Asobi Seksu : Citrus
Just the other day, I plunged deep into my album collection and pulled a few albums I haven’t listed to for a while, for the purpose of listening at work. One such album was My Bloody Valentine’s Loveless, widely considered a classic album, a must for any self-respecting indie snob. And prior to that day, I had always designated shoegazer rock as “lazy day inside the house, preferably while it’s foggy out” music. But as I listened while walking outside, enjoying the newly ushered-in summer weather, I discovered that Loveless went remarkably well with my sunny disposition.
Asobi Seksu seem to agree and have crafted an album clearly influenced by shoegazer music that also embraces pop sensibilities. All this makes for a pretty damn awesome summer album. This band, based in New York, takes one part shoegazer rock and one part Japanese pop and mixes them together with a sound that supposes like what would happen if Kevin Shields moved to Tokyo and made infectious pop music. What sets Asobi Seksu apart from other My Bloody Valentine/Lush-influenced bands, is lead singer Yuki. She effortlessly blends English and Japanese lyrics so well that you hardly notice the change in language. While I almost wish I understood the Japanese lyrics, not knowing the meaning does not take away from the experience of listening to Citrus.
The album kicks off with a short, seventeen-second dreamy instrumental, but leads right into the shimmering guitar at the beginning of “Strawberries.” Referencing the Beatles’ “Strawberry Fields Forever” (“like a red sky it goes on forever/ when you’re in the strawberry fields“), the song is full of effects pedal-friendly guitars with swirling synths layered atop, giving the song a psychedelic feel. Psychedelic by way of late ’80s British rock, that is. The whole effect manages to make the song sound eerily familiar yet fresh at the same time. However, at the two-and-a-half minute mark, the song suddenly switches gears, upping the tempo so much that I had to check my CD player to see if it was the same song.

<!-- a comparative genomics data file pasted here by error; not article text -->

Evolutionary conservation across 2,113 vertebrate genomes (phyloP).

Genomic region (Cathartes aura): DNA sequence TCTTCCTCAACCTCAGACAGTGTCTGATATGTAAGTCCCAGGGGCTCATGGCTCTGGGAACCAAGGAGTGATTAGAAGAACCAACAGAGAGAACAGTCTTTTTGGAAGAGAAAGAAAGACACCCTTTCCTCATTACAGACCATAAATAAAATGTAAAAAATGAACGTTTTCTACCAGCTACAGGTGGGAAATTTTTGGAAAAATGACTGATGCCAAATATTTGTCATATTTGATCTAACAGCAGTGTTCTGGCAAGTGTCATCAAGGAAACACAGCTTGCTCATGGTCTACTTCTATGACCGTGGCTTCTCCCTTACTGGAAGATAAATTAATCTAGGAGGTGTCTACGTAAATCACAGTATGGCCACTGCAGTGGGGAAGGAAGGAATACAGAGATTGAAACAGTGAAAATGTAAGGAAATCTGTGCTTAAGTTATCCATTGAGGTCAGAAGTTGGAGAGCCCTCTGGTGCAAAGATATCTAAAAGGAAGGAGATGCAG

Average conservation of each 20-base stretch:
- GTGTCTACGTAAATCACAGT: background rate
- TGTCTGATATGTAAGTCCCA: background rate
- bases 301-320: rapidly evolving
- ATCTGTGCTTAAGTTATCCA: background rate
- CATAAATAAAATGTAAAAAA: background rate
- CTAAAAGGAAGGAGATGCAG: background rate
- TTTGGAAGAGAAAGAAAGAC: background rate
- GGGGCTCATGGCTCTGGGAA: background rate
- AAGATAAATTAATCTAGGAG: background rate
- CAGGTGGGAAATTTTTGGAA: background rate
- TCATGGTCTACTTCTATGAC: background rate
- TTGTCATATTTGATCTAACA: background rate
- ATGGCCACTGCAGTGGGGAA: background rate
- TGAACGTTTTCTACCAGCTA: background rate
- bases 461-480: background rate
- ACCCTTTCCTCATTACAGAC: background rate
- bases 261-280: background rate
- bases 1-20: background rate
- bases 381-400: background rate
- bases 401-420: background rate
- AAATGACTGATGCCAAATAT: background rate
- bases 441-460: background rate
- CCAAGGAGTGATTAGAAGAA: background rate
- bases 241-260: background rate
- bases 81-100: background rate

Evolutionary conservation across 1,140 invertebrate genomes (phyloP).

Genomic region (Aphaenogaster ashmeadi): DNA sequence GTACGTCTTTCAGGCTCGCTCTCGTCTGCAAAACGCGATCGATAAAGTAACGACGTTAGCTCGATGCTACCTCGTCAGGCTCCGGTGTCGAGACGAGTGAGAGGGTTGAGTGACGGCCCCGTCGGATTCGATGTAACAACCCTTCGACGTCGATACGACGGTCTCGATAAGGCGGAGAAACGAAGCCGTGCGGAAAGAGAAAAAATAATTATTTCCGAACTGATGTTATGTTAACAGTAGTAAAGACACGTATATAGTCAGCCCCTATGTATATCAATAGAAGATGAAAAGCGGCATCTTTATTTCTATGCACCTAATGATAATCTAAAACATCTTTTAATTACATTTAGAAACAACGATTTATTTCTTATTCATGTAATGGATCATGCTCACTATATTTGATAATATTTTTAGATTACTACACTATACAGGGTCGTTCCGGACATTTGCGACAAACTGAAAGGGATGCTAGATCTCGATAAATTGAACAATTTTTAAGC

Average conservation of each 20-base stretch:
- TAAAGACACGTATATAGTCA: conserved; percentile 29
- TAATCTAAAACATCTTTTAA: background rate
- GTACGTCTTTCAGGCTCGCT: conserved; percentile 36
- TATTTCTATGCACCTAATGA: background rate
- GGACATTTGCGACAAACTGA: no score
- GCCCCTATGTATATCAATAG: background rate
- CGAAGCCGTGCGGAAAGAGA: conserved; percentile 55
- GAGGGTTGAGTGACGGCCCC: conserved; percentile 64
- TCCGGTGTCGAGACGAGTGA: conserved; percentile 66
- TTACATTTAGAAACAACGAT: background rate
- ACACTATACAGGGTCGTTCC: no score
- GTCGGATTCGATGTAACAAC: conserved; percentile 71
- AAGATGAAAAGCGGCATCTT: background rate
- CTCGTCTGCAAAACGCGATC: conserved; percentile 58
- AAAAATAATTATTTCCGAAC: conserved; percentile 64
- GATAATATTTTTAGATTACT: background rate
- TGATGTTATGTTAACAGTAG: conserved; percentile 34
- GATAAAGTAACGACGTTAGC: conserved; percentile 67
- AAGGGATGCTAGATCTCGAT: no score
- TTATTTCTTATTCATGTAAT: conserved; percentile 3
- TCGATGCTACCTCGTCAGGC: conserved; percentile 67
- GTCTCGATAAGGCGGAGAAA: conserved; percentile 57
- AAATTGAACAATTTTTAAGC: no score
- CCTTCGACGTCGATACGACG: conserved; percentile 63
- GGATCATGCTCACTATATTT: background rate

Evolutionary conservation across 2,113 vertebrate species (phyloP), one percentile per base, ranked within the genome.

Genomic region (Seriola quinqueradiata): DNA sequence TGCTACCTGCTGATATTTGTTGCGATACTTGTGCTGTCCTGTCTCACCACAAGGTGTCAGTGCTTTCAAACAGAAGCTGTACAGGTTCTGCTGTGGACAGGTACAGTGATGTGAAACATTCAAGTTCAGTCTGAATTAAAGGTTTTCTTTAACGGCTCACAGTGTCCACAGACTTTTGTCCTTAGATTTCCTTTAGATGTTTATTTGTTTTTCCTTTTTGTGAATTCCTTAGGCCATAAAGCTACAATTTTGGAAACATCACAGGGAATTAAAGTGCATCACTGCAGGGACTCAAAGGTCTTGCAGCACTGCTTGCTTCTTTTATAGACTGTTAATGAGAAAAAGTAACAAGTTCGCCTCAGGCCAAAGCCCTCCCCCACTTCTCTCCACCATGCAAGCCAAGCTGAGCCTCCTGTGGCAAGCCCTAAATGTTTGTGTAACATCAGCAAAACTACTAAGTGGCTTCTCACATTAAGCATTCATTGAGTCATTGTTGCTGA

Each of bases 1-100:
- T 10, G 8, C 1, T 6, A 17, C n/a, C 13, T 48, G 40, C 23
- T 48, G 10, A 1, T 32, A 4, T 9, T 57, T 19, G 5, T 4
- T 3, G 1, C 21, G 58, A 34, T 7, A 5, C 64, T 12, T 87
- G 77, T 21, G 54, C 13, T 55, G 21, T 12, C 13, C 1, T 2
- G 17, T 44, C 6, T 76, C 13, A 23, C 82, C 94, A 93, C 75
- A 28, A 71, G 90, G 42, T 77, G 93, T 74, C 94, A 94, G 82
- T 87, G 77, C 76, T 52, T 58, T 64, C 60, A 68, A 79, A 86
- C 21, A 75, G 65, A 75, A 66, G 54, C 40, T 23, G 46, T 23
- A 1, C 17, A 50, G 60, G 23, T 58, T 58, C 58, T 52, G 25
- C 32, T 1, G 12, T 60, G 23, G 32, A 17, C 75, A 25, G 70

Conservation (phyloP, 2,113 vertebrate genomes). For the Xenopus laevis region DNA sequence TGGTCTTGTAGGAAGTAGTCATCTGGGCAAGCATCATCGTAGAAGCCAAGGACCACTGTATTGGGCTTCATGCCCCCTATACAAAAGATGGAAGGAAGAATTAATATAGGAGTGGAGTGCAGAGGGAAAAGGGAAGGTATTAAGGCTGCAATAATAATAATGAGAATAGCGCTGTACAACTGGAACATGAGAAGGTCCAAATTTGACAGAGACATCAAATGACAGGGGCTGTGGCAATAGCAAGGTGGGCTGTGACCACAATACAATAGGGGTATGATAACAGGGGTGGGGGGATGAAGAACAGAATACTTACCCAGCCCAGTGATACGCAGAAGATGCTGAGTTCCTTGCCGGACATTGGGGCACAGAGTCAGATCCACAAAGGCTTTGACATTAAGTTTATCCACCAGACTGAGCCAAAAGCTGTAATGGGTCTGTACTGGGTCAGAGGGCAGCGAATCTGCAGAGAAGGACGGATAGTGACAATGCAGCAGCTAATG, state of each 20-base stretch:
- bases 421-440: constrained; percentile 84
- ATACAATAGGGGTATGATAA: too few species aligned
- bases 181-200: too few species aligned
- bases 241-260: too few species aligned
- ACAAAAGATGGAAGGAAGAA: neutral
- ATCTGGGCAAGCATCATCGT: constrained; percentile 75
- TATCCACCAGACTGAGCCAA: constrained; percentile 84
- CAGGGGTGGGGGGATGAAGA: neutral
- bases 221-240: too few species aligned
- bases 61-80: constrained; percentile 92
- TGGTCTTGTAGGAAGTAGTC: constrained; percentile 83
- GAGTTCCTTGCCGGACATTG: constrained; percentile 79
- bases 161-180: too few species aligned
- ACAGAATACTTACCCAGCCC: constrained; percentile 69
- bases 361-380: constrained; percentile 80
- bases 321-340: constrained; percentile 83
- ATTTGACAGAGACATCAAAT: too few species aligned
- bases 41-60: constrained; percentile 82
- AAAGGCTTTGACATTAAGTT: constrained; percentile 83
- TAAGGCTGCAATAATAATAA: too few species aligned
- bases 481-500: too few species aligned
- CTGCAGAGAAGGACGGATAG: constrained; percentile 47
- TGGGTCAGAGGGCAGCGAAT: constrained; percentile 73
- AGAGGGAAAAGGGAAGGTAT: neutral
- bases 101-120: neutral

“New Years” is an energetic song with a really killer, frenetic bass line. I can just see those hipster kids dance now! The real winning moment of the song is when the music stops and Yuki’s vocals stand on their own, revealing her melodic chops. “Strings” is a lovely song driven by James Hanna’s slide guitar, creating a dreamy landscape around Yuki’s romantic lamentations. The summer pop song of the album could be “Goodbye.” Kicking off with a drum roll, the song has the charm of California ’60s pop while borrowing guitar riffs from Echo and the Bunnymen.
“Citrus” sees Asobi Seksu creating rich musical textures that create a gauzy feel and makes listening a rewarding experience, as you hear and feel the different strata layer themselves over you. The upbeat songs are catchy and prompt some major foot-tapping, if not full on dancing. But even the slower songs are just as catchy, perfectly suited for some lazy summer introspection.
My Bloody Valentine – Loveless
Serena-Maneesh – Serena-Maneesh
Lush – Split